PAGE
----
Eric Westervelt, NPR
Iraqi sprinter Dana Hussein trains at Baghdad University.
Iraqi sprinter Dana Hussein trains at Baghdad University. Eric Westervelt, NPR
Learn about some U.S. athletes with Olympic dreams:
Eric Westervelt, NPR
Dana Hussein runs on the track at Baghdad University, where weeds grow through the cracks in the asphalt.
Dana Hussein runs on the track at Baghdad University, where weeds grow through the cracks in the asphalt. Eric Westervelt, NPR
Her running shoes are torn and frayed. To train, she has had to dodge sniper fire, sectarian killings and occasional car bombs. But Iraqi sprinter Dana Hussein is undaunted.
The 21-year-old is one of four Iraqis who have qualified for this summer's Olympic Games in Beijing. And she's the only Iraqi who is currently training for the Olympics inside the war-torn country.
At Baghdad University, clouds of dust blow over the weed-choked quarter-mile track where Hussein trains. She lays a bath towel in the dirt and stretches under a tree in the stifling noon heat.
Nearby, her coach, Yousif Abdul-Rahman, nervously twirls a stopwatch. He recalls a training session during the height of the sectarian bloodshed when he and Hussein had to drive across Sunni-Shiite battle lines to try to reach the track.
"I think we drove through eight firefights that day," the coach says. "I thought we were going to die."
One day, the violence even encroached on this rundown track in the relatively safe Jadriyah neighborhood. Abdul-Rahman says both he and Hussein had to hit the dirt when a sniper opened fire from a nearby rooftop.
"When she was training, the sniper shot the first round, and it crossed near Dana and hit the tree. She dove for cover," Abdul-Rahman says. "Then another round hit the field."
Tuning It Out
It might seem impossible, but Hussein says she tries to tune out Baghdad's turmoil and focus on running.
"I'm very ambitious, despite all the challenges I face in the streets," she says. "If the street is blocked or there's shooting, I'll take a different road, because I want to reach new goals and move forward."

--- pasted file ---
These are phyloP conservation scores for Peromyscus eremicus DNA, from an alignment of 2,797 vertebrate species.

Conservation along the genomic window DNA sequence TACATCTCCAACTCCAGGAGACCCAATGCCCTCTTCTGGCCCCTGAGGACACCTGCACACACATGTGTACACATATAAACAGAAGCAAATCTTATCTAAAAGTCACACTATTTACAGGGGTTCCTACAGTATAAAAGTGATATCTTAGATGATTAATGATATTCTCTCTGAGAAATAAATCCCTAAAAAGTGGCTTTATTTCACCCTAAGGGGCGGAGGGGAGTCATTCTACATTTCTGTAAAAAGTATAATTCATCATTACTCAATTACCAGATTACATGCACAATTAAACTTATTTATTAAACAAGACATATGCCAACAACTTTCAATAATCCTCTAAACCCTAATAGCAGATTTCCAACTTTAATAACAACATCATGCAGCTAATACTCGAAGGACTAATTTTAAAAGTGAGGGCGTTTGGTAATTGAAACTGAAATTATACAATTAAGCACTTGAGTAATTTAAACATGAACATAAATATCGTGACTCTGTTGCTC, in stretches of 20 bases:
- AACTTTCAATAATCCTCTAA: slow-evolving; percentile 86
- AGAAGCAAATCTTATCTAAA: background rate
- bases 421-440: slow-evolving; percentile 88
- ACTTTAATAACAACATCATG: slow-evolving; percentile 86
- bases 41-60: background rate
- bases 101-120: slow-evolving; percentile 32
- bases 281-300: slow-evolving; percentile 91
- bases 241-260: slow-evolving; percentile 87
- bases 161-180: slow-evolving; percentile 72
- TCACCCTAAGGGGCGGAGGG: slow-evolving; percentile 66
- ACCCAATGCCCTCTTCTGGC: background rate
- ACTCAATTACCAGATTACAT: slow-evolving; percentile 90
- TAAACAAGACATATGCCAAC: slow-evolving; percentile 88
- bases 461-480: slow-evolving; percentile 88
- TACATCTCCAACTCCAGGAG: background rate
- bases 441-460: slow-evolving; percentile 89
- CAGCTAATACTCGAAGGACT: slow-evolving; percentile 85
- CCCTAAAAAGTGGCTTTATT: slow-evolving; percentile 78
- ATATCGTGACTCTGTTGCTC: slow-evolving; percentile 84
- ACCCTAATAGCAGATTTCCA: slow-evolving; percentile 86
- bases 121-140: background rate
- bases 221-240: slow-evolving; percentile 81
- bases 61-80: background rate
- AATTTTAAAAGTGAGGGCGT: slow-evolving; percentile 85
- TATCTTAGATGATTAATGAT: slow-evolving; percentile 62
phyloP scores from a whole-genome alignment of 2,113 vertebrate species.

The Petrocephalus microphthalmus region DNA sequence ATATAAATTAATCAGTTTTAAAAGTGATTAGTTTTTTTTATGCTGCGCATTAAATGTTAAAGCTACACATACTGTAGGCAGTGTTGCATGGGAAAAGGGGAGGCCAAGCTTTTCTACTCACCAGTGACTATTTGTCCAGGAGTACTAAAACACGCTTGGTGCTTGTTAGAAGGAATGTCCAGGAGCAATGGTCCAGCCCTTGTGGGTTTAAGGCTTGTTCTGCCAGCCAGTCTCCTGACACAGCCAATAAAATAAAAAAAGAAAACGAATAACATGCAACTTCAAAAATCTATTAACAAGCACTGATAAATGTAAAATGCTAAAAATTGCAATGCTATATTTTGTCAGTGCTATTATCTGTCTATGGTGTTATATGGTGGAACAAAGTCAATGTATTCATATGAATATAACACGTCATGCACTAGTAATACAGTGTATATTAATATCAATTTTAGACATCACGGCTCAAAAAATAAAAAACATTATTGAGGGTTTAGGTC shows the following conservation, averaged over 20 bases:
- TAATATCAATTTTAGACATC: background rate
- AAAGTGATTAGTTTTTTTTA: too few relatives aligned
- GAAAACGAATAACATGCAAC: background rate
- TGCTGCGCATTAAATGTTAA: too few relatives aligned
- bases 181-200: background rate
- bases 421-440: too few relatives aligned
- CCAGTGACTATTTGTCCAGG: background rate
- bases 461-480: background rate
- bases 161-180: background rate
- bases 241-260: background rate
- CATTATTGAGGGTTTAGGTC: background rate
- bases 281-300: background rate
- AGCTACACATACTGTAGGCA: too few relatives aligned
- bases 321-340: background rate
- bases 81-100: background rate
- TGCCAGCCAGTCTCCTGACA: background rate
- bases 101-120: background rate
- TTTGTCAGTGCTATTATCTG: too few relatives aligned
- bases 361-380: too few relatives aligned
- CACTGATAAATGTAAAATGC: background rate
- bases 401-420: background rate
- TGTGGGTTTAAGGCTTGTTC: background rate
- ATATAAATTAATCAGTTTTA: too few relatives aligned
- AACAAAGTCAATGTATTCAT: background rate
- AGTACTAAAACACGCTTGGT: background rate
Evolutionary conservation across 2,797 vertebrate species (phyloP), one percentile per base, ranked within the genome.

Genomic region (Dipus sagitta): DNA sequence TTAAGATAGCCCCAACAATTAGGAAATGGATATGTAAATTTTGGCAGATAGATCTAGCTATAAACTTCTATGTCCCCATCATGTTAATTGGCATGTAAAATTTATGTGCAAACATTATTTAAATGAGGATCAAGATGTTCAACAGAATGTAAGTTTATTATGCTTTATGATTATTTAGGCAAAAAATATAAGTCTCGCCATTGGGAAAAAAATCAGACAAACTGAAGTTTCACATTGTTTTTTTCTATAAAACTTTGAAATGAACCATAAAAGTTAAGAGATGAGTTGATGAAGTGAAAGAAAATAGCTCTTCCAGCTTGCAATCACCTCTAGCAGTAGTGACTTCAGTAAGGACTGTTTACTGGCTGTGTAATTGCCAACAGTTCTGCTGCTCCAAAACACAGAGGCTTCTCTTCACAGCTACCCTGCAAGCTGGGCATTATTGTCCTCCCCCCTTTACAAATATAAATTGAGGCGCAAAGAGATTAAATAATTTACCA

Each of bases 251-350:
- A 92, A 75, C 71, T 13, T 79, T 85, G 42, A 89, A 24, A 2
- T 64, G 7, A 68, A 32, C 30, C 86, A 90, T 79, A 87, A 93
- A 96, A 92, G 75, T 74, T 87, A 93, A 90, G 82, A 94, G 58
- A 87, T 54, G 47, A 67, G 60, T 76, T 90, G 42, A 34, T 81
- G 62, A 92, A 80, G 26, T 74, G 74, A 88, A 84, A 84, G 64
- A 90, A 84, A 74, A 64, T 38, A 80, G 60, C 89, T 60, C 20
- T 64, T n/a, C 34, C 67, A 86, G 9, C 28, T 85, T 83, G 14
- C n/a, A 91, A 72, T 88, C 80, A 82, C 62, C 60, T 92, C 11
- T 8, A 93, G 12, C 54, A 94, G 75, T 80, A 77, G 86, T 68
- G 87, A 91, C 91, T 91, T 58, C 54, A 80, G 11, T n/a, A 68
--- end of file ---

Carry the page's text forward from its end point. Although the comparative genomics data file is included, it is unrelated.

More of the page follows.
Hussein pulls her black hair into a ponytail; thin gold bracelets dangle from her wrists. She says qualifying for the Olympics in the 100- and 200-meter dash is bittersweet.
"I want to train now and cry at the same time," Hussein says. "I'm happy because I qualified and will represent my country. But the problems. ... It's so hot here. And there is no training camp abroad for me. Sometimes I can't make it here to train because of the security situation."
Hussein comes from a sports-loving family: Her brother is a bodybuilder, and her father was a champion bicycle racer with the Iraqi national team.
In the searing 105-degree heat, Hussein steps onto the university's ragged track — parts of which have ankle-twisting cracks and crevices in the asphalt. She puts on her special track-and-field sprinter's sneakers — one running shoe is badly ripped along the seams — and begins to warm up.
A Troubled Olympic Committee
Iraq's Olympic committee was once run by Saddam Hussein's sadistic son Uday, who famously abused athletes who didn't perform well. The committee is no longer a bastion of brutality, but it is broke, sectarian and politicized, and its members are regular targets: The committee's deputy director was gunned down at a Baghdad bus station just a few weeks ago. The Olympic committee's director and some 30 employees who were kidnapped in the summer of 2006 are still missing.
The three other Iraqis who have qualified for the Beijing games — all men — are training overseas. The committee promised Hussein a training camp abroad, but so far, it hasn't materialized. Now, she says, it's probably too late.
"The Olympic committee cannot do anything to provide me a training camp," Hussein says. "They gave me one in Italy one time, but they made me go without my trainer and coach. I prefer to just train here with my coach than to go abroad without him."
In addition, the track clothes the committee gave Hussein didn't fit, so she had to sew the Iraqi flag onto running outfits that she bought with her own money.
"If I leave this sport, I think life will stop," she says. "Life must continue, even with the security situation so bad, because I have ambitions. I love this sport too much."
Last summer, the Iraqi soccer team's improbable win at the Asian Cup brought the shattered country together, at least for a fleeting instant. The Iraqi sprinter knows that she's a long shot to win a medal in Beijing, but she says confidently, "As long as I have ambition, maybe I can achieve something for my country."